It’s a sure sign that spring is on its way when the dark green shoots of daffodils start to break through the frost-covered ground. Although synonymous with Wales and St David’s Day on 1 March, many parts of Britain are covered with the cream-coloured petals and yellow trumpets of wild daffodils for weeks before and after that date.
A sure sign of spring. Credit: Vicki Gardner
William Wordsworth famously took inspiration from his walk among the daffodils in the Lake District, and there are plenty of places to follow in his footsteps and wander among the bobbing heads of these cheering flowers at this time of year.
A bright couloured carpet at Felley Priory in Nottinghamshire. Credit: Richard Bloom
Golden Triangle, Gloucestershire
At one time, Gloucestershire was the commercial centre for growing wild daffodils; the flowers being sent for sale in London’s major markets. A vast area within the county became known as the GoldenTriangle for the sheer number of daffodils growing there. Over time the wild flowers have declined as modern agricultural practices have taken over. However, the Wildlife Trust has now taken over conservation of much of the area and visitors can still make their way around the circular, 10-mile Daffodil Way, taking in Kempley and Dymock Wood en route.
Organised walks also take place annually throughout March, with this year marking the 40th anniversary of the Kempley Daffodil Weekend.
Felley Priory, Nottinghamshire
In the grounds surrounding Felley Priory, daffodils dominate the orchard in springtime. Some extremely rare species can be found amid the blaze of yellow, apricot and orange flowers. Varieties include Green Pearl, Toto and the minute Baby Moon. Parts of the house itself date from the 12th century as sections from the original priory church were repurposed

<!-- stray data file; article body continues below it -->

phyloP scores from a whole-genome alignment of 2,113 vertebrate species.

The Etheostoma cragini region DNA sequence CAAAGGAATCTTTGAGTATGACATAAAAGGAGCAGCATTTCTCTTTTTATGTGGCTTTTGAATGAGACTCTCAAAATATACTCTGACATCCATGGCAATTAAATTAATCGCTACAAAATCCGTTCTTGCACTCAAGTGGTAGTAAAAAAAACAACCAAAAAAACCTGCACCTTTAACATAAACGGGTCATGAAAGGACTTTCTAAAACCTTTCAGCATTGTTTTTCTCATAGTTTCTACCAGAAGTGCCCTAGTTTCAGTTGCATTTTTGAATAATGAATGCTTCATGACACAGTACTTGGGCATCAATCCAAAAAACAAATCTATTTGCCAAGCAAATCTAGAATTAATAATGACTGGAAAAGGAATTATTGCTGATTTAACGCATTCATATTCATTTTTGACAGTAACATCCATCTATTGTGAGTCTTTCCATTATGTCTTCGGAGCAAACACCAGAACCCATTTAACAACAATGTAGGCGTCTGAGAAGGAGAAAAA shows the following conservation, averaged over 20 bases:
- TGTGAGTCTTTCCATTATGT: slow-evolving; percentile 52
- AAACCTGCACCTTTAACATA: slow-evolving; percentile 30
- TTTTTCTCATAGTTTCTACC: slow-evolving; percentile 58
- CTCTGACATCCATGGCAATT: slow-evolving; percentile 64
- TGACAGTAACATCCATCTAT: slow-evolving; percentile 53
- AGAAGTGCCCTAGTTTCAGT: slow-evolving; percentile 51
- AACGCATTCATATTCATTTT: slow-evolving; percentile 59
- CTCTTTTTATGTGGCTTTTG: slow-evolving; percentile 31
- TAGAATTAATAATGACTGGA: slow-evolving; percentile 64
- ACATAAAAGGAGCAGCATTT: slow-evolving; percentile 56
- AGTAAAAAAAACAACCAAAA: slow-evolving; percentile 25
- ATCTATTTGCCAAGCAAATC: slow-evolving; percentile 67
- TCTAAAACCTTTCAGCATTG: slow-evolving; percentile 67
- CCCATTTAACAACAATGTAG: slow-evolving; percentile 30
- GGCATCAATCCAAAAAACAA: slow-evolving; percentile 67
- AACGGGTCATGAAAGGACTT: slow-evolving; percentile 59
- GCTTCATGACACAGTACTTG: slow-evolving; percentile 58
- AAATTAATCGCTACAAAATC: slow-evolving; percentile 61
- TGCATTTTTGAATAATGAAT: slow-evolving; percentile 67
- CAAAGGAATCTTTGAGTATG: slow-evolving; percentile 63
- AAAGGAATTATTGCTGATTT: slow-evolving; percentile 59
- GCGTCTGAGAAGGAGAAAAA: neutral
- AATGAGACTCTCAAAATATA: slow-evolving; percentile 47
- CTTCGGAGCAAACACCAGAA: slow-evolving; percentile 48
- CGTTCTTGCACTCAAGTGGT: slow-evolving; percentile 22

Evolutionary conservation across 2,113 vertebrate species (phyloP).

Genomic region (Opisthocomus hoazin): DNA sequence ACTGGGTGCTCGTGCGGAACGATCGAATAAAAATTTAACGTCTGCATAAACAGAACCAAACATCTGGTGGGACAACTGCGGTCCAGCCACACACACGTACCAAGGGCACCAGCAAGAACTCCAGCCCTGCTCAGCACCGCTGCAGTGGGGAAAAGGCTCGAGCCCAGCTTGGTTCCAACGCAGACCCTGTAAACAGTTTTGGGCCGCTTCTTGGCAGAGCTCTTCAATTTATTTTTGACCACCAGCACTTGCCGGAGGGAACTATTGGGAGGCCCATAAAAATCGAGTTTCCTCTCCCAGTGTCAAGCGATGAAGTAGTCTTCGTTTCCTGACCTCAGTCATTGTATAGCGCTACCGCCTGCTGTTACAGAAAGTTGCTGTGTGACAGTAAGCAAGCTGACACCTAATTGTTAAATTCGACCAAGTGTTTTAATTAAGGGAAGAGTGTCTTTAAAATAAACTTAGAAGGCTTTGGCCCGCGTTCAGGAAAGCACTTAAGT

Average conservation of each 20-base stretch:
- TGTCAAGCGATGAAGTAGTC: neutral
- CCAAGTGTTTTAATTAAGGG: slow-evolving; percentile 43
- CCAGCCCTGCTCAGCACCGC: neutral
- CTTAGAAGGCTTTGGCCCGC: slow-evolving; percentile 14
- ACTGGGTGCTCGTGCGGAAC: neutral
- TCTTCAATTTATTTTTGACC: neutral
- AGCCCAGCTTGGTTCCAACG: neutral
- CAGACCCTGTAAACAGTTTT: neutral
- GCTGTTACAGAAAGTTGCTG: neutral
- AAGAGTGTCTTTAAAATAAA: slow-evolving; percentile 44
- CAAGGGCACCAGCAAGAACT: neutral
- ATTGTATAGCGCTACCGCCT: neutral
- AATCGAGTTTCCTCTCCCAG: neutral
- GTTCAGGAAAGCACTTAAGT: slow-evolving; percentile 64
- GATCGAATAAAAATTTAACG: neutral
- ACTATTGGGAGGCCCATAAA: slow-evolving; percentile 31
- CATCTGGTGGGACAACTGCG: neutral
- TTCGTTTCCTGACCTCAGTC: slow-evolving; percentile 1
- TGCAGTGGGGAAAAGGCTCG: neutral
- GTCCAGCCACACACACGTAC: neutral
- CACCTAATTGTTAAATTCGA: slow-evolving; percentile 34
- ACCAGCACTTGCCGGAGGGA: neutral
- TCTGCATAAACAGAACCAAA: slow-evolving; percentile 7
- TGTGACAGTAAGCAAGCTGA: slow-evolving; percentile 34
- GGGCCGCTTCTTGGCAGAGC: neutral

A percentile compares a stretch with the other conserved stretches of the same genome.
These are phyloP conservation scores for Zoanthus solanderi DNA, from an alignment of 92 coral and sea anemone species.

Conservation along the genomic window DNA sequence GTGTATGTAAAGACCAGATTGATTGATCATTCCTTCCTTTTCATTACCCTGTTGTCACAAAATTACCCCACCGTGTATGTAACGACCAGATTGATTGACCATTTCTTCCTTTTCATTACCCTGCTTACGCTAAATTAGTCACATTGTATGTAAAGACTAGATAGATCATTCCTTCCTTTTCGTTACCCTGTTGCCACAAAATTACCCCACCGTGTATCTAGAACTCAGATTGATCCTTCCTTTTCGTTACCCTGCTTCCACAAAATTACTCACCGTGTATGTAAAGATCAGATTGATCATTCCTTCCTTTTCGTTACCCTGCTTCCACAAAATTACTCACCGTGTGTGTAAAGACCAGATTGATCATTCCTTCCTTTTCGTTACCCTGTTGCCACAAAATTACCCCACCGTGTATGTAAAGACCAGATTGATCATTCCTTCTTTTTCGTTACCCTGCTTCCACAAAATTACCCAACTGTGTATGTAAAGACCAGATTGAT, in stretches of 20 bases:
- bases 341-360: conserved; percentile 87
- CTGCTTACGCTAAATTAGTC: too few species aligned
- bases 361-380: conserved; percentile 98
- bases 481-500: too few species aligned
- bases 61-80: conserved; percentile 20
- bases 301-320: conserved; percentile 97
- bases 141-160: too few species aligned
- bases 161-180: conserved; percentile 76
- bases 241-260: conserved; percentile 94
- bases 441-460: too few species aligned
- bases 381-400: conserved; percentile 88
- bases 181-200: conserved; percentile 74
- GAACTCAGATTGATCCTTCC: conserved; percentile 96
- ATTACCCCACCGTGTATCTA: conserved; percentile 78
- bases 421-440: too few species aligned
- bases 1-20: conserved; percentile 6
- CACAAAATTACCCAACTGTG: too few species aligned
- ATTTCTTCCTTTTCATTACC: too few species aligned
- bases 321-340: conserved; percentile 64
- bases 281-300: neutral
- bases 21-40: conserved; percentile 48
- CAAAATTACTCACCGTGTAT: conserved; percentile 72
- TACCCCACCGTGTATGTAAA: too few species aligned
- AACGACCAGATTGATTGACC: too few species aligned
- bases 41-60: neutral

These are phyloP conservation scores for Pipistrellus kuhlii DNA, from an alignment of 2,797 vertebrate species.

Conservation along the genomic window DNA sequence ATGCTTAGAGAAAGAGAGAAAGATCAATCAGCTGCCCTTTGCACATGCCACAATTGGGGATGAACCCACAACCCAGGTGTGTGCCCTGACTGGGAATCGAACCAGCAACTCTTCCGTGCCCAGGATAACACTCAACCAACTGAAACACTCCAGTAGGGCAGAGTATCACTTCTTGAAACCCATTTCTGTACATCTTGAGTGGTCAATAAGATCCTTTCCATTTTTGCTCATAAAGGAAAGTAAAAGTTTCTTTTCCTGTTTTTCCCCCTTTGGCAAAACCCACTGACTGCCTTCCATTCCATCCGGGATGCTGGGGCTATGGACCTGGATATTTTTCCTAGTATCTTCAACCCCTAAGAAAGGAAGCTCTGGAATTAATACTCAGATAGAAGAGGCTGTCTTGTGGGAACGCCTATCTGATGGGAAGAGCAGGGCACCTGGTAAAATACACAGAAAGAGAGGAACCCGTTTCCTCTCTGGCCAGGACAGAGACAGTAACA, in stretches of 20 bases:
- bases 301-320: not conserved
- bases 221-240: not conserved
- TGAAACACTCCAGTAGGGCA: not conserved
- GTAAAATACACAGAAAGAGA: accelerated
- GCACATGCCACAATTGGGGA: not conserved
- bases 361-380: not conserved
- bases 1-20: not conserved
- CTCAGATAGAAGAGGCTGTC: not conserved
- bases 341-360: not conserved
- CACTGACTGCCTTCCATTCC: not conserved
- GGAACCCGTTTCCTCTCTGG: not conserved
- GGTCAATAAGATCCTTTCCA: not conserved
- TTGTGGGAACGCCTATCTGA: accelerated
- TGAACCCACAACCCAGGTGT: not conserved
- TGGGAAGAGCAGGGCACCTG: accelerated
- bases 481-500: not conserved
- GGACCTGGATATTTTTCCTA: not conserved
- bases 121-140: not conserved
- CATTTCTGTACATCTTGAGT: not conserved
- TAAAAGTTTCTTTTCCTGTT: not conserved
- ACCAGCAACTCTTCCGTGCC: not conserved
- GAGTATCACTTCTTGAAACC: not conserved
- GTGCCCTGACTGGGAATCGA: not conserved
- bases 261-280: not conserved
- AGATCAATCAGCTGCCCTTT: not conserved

within its construction after the Dissolution. The gardens, however, are the creation of the Chaworth-Musters family which first took ownership of the property in 1822, but wouldn’t go on to create the spectacular horticultural haven until the 1970s when the family went to live at the property full time.
William Wordsworth would often visit the Ullswater area of Cumbria and stroll around the wonderful Lake District landscape. It was one such stroll that is thought to have inspired the Romantic poet to write one of his most famous works, Daffodils, in 1804.
Today, visitors to the area can still see golden rows of daffodils along the banks of the lake, whether travelling on foot or on the Ullswater Steamer, which has been ferrying people up and down the length of the water for over 150 years.
Coed y Bwl, Wales
This ancient ash woodland on the north-west side of the Alun Valley is well known for its wild daffodils that carpet the ground beneath the trees in spring. Under the care of the Wildlife Trust, the woodland is the refuge of many bird species, including Great Spotted Woodpeckers, Willow Warblers and Chiffchaffs that help to add to the serene backing music as visitors pass beneath the canopy of trees.
Dunsford Nature Reserve, Devon
Running alongside the River Teign on the edge of Dartmoor, Dunsford nature reserve encompasses woodland glades, large areas of oak and an abundance of wildlife. Keep an eye out for Fallow Deer, flycatchers, Otters and dragonflies during a visit. The woodland was once used to produce bark for the leather industry as well as timber for charcoal production. Today, the riverside glades provide the perfect environment for daffodils.